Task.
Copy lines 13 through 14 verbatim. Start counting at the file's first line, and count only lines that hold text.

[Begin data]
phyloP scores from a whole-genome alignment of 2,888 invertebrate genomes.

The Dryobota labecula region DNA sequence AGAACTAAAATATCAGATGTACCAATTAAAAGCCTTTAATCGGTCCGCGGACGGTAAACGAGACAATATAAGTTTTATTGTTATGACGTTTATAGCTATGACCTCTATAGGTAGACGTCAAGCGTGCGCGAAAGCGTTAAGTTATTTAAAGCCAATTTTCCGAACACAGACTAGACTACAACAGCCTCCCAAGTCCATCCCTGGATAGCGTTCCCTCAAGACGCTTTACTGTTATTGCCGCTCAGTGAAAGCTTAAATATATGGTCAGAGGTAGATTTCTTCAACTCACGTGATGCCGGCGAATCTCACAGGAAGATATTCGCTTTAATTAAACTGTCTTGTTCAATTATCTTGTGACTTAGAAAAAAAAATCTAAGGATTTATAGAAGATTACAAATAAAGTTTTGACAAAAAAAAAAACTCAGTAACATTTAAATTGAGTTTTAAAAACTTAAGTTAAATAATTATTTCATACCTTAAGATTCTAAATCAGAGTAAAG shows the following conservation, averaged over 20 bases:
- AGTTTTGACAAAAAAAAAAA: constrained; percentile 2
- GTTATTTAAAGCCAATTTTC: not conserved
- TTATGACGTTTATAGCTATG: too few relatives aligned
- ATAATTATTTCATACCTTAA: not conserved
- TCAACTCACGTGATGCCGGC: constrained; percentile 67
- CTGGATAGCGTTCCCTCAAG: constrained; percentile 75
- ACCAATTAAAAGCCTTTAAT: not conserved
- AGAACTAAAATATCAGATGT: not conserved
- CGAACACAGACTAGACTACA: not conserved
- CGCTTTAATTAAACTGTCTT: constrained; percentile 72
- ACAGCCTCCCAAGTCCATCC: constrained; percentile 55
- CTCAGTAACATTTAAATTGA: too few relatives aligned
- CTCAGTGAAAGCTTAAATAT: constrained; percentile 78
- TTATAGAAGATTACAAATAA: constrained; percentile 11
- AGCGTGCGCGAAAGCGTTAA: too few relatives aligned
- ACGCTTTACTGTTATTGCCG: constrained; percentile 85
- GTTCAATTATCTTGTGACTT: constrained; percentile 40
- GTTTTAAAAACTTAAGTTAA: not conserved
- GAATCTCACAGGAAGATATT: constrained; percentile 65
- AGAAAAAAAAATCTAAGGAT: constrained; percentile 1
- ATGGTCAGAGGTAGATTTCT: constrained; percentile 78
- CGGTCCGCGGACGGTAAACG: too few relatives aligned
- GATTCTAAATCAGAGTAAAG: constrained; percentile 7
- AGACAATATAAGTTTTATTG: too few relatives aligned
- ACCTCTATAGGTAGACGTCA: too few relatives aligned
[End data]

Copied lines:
- ACAGCCTCCCAAGTCCATCC: constrained; percentile 55
- CTCAGTAACATTTAAATTGA: too few relatives aligned